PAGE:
Wednesday, December 14, 2011
How does the saying go? December showers bring January... nothing really, unless the ground is still damp enough to freeze solid. It rained much of the night last night and much of the day today, leaving large puddles in our back yard and an even larger one in our neighbor's back yard. A cold rain, but not an icy one. It felt like a slice of March broke lose and lodged here in mid-December. I like it, but it can mean only one thing: a few rounds of blizzard in the not-too-distant future.
I was bummed to read that the number of presidential coins minted going forward is going to be slashed. That's two of my favorite things, coins and presidents, in one package. But I have to say that I haven't gotten around to collecting any of the presidential dollars, either in circulating or proof condition. On those few occasions when I get cash from a human teller at a bank, I ask for dollar coins (and sometimes $2 bills), and usually they have some presidentials along with Sacagaweas and even Susan B. Anthony pieces. Then I go out and circulate them.
I don't actually want to see the $1 bill discontinued, since it's iconic, but I don't mind using dollar coins, either. I'd go for U.S. $2 coins, too, as long as the $1 and $2 pieces were distinctive enough, like the Canadian loonie and toonie.
In an idle moment today I rummaged through the container where I keep the small change of other nations that I've accumulated over the years, and it occurred to me -- since I've been writing some about the problems of the euro lately -- that I have some defunct currency in that container. At the moment there are 17 euro-zone nations, and I found bits of the former currencies of nine of those countries in my possession, ten if you count 1 pataca from Portuguese Macao, all as worthless as car-wash tokens from car washes that have gone out of business.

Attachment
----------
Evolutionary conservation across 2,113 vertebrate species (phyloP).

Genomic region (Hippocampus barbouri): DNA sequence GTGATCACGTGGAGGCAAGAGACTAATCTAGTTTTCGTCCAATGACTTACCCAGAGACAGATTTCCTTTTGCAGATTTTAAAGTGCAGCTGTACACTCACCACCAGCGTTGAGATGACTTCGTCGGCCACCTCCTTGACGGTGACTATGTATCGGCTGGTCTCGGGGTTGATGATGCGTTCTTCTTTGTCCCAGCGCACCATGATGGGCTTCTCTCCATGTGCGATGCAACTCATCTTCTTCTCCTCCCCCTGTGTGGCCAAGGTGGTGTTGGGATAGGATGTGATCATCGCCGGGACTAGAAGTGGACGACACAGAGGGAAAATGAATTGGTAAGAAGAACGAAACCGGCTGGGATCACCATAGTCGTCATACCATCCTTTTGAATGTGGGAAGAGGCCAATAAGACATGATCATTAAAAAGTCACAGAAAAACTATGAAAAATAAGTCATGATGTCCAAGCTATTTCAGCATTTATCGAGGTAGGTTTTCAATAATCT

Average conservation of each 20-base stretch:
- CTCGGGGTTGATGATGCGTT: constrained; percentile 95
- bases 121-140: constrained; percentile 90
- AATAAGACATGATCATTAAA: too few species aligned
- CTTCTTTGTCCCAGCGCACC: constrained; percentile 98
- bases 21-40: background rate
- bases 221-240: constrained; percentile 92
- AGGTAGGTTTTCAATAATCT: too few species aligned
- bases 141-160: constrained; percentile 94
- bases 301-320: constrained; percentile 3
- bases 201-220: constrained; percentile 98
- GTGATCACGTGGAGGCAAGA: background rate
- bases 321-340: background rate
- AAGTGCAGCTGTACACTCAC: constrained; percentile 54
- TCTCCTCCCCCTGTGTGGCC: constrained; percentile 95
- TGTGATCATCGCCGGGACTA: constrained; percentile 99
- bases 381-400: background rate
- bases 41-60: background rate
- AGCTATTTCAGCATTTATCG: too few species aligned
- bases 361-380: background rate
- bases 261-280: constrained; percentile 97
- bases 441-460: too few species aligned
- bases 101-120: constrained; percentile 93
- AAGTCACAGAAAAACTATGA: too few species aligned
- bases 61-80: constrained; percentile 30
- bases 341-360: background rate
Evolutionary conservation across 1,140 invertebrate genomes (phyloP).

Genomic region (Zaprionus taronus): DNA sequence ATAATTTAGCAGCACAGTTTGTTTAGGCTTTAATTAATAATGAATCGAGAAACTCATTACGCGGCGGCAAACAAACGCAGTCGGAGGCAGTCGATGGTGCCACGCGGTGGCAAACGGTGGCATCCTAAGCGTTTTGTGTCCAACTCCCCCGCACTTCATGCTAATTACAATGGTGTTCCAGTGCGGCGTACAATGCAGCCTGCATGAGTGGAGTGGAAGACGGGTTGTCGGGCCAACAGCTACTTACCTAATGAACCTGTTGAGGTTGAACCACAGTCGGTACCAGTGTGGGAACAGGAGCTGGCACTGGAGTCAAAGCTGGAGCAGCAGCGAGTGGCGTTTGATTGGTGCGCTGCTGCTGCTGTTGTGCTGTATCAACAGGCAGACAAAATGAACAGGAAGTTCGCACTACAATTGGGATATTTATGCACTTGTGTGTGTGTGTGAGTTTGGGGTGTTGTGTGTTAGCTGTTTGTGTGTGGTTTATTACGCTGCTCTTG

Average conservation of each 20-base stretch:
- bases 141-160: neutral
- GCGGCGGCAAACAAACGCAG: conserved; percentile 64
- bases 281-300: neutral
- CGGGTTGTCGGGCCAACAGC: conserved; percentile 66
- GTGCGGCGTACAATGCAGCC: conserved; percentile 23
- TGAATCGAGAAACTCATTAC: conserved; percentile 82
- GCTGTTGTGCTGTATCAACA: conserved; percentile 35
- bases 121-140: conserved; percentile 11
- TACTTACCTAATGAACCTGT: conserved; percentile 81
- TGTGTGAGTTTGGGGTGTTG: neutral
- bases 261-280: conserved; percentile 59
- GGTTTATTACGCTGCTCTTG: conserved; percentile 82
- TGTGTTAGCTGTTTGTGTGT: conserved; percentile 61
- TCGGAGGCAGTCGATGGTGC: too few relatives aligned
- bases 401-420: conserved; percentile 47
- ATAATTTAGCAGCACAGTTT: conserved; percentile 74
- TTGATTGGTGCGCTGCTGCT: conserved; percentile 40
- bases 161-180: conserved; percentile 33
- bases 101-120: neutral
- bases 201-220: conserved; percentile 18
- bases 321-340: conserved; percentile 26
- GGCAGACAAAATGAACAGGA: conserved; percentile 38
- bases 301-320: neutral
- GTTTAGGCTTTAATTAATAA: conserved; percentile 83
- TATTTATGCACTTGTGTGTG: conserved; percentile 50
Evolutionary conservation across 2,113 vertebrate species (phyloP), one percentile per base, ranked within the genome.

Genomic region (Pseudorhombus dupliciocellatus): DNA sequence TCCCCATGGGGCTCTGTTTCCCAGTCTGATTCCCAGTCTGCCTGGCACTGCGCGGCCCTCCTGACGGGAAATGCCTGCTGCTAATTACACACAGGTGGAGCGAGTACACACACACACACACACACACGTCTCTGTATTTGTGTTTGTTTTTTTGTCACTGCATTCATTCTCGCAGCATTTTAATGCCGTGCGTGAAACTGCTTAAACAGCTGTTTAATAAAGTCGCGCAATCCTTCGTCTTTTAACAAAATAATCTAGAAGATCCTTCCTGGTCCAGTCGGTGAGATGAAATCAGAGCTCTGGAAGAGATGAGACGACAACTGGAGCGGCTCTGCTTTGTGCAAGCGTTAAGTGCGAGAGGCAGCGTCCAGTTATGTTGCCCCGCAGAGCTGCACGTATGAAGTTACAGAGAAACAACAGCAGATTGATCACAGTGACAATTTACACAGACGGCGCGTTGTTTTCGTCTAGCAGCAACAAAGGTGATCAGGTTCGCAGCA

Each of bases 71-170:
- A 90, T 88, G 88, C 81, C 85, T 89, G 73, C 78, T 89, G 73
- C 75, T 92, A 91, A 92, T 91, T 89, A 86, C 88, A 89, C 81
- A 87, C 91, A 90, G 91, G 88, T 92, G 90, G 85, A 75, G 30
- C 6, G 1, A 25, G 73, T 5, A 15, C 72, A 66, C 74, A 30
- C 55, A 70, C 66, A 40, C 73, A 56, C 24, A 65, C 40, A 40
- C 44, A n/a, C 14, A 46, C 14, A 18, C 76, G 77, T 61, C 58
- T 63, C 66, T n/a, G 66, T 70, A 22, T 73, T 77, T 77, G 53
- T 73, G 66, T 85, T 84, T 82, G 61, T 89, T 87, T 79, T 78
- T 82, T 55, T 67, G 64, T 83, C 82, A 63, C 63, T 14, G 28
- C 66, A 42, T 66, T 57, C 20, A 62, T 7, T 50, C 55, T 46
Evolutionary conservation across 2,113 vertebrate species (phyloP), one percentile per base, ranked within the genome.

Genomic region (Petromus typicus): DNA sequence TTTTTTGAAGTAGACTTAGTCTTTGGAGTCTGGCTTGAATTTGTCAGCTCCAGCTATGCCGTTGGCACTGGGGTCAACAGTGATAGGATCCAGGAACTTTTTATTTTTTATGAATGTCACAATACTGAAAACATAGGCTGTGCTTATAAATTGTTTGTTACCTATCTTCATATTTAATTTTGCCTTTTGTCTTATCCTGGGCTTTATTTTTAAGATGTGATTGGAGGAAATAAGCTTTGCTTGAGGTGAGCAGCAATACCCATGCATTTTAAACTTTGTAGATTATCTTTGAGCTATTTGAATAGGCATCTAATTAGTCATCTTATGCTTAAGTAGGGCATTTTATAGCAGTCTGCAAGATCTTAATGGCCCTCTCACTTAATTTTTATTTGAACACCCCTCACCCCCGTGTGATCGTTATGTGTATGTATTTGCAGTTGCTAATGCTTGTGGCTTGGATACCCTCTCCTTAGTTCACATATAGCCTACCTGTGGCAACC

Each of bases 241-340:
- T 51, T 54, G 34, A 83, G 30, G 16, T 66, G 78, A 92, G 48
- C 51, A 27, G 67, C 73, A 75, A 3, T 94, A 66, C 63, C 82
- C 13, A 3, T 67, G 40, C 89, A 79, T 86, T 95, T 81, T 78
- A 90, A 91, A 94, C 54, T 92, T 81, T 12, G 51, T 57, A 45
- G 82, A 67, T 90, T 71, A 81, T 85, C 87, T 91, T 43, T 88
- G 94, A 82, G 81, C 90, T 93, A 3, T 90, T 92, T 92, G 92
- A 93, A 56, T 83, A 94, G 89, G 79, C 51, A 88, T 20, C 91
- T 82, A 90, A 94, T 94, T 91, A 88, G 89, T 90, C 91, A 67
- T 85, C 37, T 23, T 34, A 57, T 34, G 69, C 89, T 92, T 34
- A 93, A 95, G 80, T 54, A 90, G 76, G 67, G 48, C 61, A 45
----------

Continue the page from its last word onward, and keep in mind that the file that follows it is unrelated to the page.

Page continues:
Besides the pataca, the others include: 1 DM, 20 French centimes, 100 Italian lira, 1 Dutch guilder, 10 Belgian francs, 1 Austrian schilling, 1 Finnish mark, 20 Estonian senti and 50 drachma. All collected in their countries of origin, except for that drachma. While in St. Petersburg, Russia, we stayed in a guesthouse with WCs down the hall. One time I went to use the bathroom, and there sitting on top of the tank was a 50 drachma coin.
Mostly copper, between the size of a quarter and a half-dollar, and minted in 1988, the coin sports an image of Homer on one side, a trireme on the other. It's a nice piece of money. Bet the Greeks are missing their drachma something fierce about now.
Tuesday, December 13, 2011
Quomodo Invidiosulus Nomine Grinchus Christi Natalem Abrogaverit
I saw about five minutes of the feature-length abomination known as Dr. Seuss’ How the Grinch Stole Christmas on TV this evening. That's all I've ever seen of it at any one sitting over the decade or so since it was new, and I've never formed a better opinion of it. An alternate title might have been, Dr. Seuss’ Heirs Eager to Cash In, No Questions Asked.
But at least it reminded me that I own this book, which goes by the fine title Quomodo Invidiosulus Nomine Grinchus Christi Natalem Abrogaverit. It's a translation by the husband-and-wife team Terence and Jennifer Tunburg, unless that's a ruse, and the original was actually on a fourth-century Greek/Latin codex rediscovered at Mount Athos in the 19th century (and updated a bit in modern versions, to exclude such details as the Grinch's heresy trial for following Arianism).
It was one of the better Christmas presents I've received over the years -- I think it was the Christmas after Lilly was born -- from some old high school friends of mine. Now that's an adaptation of a classic children's tale we call all get behind.
Monday, December 12, 2011
The Indoor Display of '11